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Driving Miss Safety

Student Profile 6

Rikki snuggles up to her favourite BCIT instructor. Photos courtesy Angie Theillman

Rikki Lamb


Fort St. John, B.C.

Occupational health and safety diploma program



Unfazed by the background noise, I find Rikki Lamb sitting, quietly doing what BCIT students do best: studying. This second-year occupational health and safety student takes the time to talk with me despite looming midterms. Calm and open about her thoughts, it makes perfect sense to me that this girl hails from small town Fort St. John, in the heart of Northern BC’s Peace River Valley.

At 25, Lamb lives up to many things that I’d expect from a small town girl. She drives a truck, she’d two-step with you in a heartbeat — that’s a dance, city folk — and, oh, she’s just a little intimidated by the big city crowds. As we chat, I realize that living up to any kind of stereotype takes a backseat in this girl’s life.

How many girls have worked in the oil sands; and of those, how many start by driving a “rock truck” — basically a gigantic dump truck.

amb did, and at barely over five feet tall, Lamb couldn’t meet the top of the wheel well even if she was standing on a friend’s shoulders. Did I mention this was in the winter in northern BC?

During another stint on the oil patch, she worked as a “hot shot driver”, delivering machine parts to crews on a 24 hour-a-day basis. Just another ordinary day in the driver’s seat for Lamb.

“Fort St. John is an oil town, and so is any of the surrounding area like Fort Nelson, Grand Prairie,” she told me.

Despite being a very male-dominated industry, Lamb has been around the oil patch her whole life and the idea of working there is something she’s used to.

That’s not all she’s done since high school. She earned a bachelor’s degree in equine sciences — the training, rearing, and caring for horses. But with little money to be had in the industry, it was back to the oil patch; this time, she went with a first aid certification qualifying her to work as a medic.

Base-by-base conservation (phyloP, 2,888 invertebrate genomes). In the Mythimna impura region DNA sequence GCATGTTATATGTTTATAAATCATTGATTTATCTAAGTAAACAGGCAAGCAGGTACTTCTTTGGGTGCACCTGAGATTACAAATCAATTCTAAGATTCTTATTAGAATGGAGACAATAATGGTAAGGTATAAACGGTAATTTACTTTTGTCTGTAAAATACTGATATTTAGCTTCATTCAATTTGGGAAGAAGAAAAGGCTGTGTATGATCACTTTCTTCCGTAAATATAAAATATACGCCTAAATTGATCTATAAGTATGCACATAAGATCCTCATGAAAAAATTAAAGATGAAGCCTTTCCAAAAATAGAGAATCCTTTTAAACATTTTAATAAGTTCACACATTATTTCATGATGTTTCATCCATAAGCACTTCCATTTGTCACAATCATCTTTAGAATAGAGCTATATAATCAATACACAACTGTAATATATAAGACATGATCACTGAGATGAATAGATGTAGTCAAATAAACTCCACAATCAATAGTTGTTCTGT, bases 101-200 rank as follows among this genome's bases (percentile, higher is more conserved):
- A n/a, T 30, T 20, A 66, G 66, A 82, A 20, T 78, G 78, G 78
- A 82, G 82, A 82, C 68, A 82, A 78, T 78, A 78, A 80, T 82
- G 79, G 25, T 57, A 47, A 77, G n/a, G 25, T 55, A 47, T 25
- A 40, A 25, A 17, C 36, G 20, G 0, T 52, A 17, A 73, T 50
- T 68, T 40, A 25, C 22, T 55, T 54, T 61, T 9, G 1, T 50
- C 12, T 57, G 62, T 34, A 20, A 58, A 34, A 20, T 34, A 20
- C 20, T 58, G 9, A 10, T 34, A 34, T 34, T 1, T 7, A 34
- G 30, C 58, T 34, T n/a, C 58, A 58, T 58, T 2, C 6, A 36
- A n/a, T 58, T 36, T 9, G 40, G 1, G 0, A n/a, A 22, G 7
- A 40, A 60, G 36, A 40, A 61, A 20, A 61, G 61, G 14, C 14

With a makeshift camper vehicle as her treatment station, she says that she never had to treat anything too serious. In fact, the challenge was more what to do with all her free time.

“Basically, you sit in your truck all day. So I started looking at online courses because, I was like, if I’m going to be here for twelve to fourteen hours a day, I might as well do something.”

So from up north, Lamb emailed BCIT to find out more about the occupational health and safety programs, and realized she should commit to the full-time diploma in Burnaby. And so she applied. Six weeks later, she was accepted. That was last August.

Near completion of her diploma, she’ll be the person at your workplace who trains you to properly use your safety equipment, investigates the cause of your injury or who makes best practice recommendations to your company.

In the meantime, Lamb has adapted. She knows the best country bars in town, and has found respite from the city in her quiet New Westminster neighbourhood. And, her truck? Oh, it’s parked, because in her words, the U-Pass is “like gold.” And whether it’s oil, a bus pass, or her education, this gal knows how to capitalize on a valuable resource when she sees one.[hr]

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